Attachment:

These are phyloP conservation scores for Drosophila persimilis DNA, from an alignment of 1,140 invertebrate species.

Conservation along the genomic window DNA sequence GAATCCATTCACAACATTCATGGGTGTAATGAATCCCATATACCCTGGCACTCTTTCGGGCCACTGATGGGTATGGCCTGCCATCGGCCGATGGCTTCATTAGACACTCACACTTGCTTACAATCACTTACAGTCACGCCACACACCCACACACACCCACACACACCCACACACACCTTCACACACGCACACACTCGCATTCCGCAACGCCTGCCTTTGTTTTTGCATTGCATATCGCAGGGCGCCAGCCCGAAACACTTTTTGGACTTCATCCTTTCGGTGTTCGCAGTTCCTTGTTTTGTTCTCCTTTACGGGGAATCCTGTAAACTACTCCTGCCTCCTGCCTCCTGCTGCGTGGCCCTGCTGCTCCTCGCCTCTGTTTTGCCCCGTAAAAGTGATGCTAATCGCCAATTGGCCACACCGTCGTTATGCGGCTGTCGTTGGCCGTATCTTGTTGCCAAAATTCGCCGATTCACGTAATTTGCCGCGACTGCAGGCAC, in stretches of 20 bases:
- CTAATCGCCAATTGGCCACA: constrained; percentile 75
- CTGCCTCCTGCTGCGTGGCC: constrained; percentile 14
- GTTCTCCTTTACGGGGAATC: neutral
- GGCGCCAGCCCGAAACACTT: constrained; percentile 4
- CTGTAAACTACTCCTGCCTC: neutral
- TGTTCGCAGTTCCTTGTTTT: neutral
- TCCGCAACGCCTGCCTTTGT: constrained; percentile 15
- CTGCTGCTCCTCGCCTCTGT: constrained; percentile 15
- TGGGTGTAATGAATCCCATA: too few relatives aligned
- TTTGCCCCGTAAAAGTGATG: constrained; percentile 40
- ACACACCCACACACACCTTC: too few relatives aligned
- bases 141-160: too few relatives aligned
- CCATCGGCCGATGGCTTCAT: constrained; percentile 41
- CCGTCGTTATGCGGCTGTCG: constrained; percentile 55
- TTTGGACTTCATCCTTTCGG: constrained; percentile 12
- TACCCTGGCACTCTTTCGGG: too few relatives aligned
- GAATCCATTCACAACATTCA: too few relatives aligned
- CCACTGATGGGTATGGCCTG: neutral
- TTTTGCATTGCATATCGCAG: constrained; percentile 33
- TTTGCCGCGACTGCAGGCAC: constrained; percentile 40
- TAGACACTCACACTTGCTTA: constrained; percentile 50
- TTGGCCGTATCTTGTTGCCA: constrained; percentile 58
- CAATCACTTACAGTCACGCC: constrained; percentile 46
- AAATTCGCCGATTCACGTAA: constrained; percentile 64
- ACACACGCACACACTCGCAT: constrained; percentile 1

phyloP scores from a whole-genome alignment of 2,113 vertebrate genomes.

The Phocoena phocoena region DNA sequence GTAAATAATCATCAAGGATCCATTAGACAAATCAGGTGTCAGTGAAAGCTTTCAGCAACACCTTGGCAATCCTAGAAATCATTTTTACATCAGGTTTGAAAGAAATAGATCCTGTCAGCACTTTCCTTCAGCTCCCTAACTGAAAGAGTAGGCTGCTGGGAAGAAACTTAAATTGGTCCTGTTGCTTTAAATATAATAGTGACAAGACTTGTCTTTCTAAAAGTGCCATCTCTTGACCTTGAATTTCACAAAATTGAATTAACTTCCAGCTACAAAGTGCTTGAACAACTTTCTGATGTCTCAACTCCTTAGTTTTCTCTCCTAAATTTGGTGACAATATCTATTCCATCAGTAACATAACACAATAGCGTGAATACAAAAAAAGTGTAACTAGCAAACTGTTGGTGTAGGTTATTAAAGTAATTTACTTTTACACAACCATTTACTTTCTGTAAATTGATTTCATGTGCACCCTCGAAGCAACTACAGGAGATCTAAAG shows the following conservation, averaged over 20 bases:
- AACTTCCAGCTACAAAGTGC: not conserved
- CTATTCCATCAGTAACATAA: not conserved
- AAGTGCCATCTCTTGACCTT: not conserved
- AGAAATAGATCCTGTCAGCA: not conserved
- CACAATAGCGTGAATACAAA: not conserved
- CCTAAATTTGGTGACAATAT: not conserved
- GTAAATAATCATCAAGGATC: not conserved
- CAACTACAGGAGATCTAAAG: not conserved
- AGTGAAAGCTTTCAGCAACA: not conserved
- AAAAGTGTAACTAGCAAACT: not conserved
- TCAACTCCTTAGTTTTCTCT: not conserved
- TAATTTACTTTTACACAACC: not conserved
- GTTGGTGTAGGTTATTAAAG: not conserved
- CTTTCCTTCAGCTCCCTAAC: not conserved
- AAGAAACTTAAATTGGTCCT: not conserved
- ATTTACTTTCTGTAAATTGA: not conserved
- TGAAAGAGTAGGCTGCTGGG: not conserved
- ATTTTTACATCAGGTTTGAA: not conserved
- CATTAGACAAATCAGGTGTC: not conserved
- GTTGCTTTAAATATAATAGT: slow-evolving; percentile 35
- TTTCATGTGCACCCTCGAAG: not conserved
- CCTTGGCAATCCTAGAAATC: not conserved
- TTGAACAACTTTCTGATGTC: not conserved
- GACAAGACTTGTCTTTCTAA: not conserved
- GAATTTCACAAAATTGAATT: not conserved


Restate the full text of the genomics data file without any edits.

These are phyloP conservation scores for Drosophila persimilis DNA, from an alignment of 1,140 invertebrate species.

Conservation along the genomic window DNA sequence GAATCCATTCACAACATTCATGGGTGTAATGAATCCCATATACCCTGGCACTCTTTCGGGCCACTGATGGGTATGGCCTGCCATCGGCCGATGGCTTCATTAGACACTCACACTTGCTTACAATCACTTACAGTCACGCCACACACCCACACACACCCACACACACCCACACACACCTTCACACACGCACACACTCGCATTCCGCAACGCCTGCCTTTGTTTTTGCATTGCATATCGCAGGGCGCCAGCCCGAAACACTTTTTGGACTTCATCCTTTCGGTGTTCGCAGTTCCTTGTTTTGTTCTCCTTTACGGGGAATCCTGTAAACTACTCCTGCCTCCTGCCTCCTGCTGCGTGGCCCTGCTGCTCCTCGCCTCTGTTTTGCCCCGTAAAAGTGATGCTAATCGCCAATTGGCCACACCGTCGTTATGCGGCTGTCGTTGGCCGTATCTTGTTGCCAAAATTCGCCGATTCACGTAATTTGCCGCGACTGCAGGCAC, in stretches of 20 bases:
- CTAATCGCCAATTGGCCACA: constrained; percentile 75
- CTGCCTCCTGCTGCGTGGCC: constrained; percentile 14
- GTTCTCCTTTACGGGGAATC: neutral
- GGCGCCAGCCCGAAACACTT: constrained; percentile 4
- CTGTAAACTACTCCTGCCTC: neutral
- TGTTCGCAGTTCCTTGTTTT: neutral
- TCCGCAACGCCTGCCTTTGT: constrained; percentile 15
- CTGCTGCTCCTCGCCTCTGT: constrained; percentile 15
- TGGGTGTAATGAATCCCATA: too few relatives aligned
- TTTGCCCCGTAAAAGTGATG: constrained; percentile 40
- ACACACCCACACACACCTTC: too few relatives aligned
- bases 141-160: too few relatives aligned
- CCATCGGCCGATGGCTTCAT: constrained; percentile 41
- CCGTCGTTATGCGGCTGTCG: constrained; percentile 55
- TTTGGACTTCATCCTTTCGG: constrained; percentile 12
- TACCCTGGCACTCTTTCGGG: too few relatives aligned
- GAATCCATTCACAACATTCA: too few relatives aligned
- CCACTGATGGGTATGGCCTG: neutral
- TTTTGCATTGCATATCGCAG: constrained; percentile 33
- TTTGCCGCGACTGCAGGCAC: constrained; percentile 40
- TAGACACTCACACTTGCTTA: constrained; percentile 50
- TTGGCCGTATCTTGTTGCCA: constrained; percentile 58
- CAATCACTTACAGTCACGCC: constrained; percentile 46
- AAATTCGCCGATTCACGTAA: constrained; percentile 64
- ACACACGCACACACTCGCAT: constrained; percentile 1

phyloP scores from a whole-genome alignment of 2,113 vertebrate genomes.

The Phocoena phocoena region DNA sequence GTAAATAATCATCAAGGATCCATTAGACAAATCAGGTGTCAGTGAAAGCTTTCAGCAACACCTTGGCAATCCTAGAAATCATTTTTACATCAGGTTTGAAAGAAATAGATCCTGTCAGCACTTTCCTTCAGCTCCCTAACTGAAAGAGTAGGCTGCTGGGAAGAAACTTAAATTGGTCCTGTTGCTTTAAATATAATAGTGACAAGACTTGTCTTTCTAAAAGTGCCATCTCTTGACCTTGAATTTCACAAAATTGAATTAACTTCCAGCTACAAAGTGCTTGAACAACTTTCTGATGTCTCAACTCCTTAGTTTTCTCTCCTAAATTTGGTGACAATATCTATTCCATCAGTAACATAACACAATAGCGTGAATACAAAAAAAGTGTAACTAGCAAACTGTTGGTGTAGGTTATTAAAGTAATTTACTTTTACACAACCATTTACTTTCTGTAAATTGATTTCATGTGCACCCTCGAAGCAACTACAGGAGATCTAAAG shows the following conservation, averaged over 20 bases:
- AACTTCCAGCTACAAAGTGC: not conserved
- CTATTCCATCAGTAACATAA: not conserved
- AAGTGCCATCTCTTGACCTT: not conserved
- AGAAATAGATCCTGTCAGCA: not conserved
- CACAATAGCGTGAATACAAA: not conserved
- CCTAAATTTGGTGACAATAT: not conserved
- GTAAATAATCATCAAGGATC: not conserved
- CAACTACAGGAGATCTAAAG: not conserved
- AGTGAAAGCTTTCAGCAACA: not conserved
- AAAAGTGTAACTAGCAAACT: not conserved
- TCAACTCCTTAGTTTTCTCT: not conserved
- TAATTTACTTTTACACAACC: not conserved
- GTTGGTGTAGGTTATTAAAG: not conserved
- CTTTCCTTCAGCTCCCTAAC: not conserved
- AAGAAACTTAAATTGGTCCT: not conserved
- ATTTACTTTCTGTAAATTGA: not conserved
- TGAAAGAGTAGGCTGCTGGG: not conserved
- ATTTTTACATCAGGTTTGAA: not conserved
- CATTAGACAAATCAGGTGTC: not conserved
- GTTGCTTTAAATATAATAGT: slow-evolving; percentile 35
- TTTCATGTGCACCCTCGAAG: not conserved
- CCTTGGCAATCCTAGAAATC: not conserved
- TTGAACAACTTTCTGATGTC: not conserved
- GACAAGACTTGTCTTTCTAA: not conserved
- GAATTTCACAAAATTGAATT: not conserved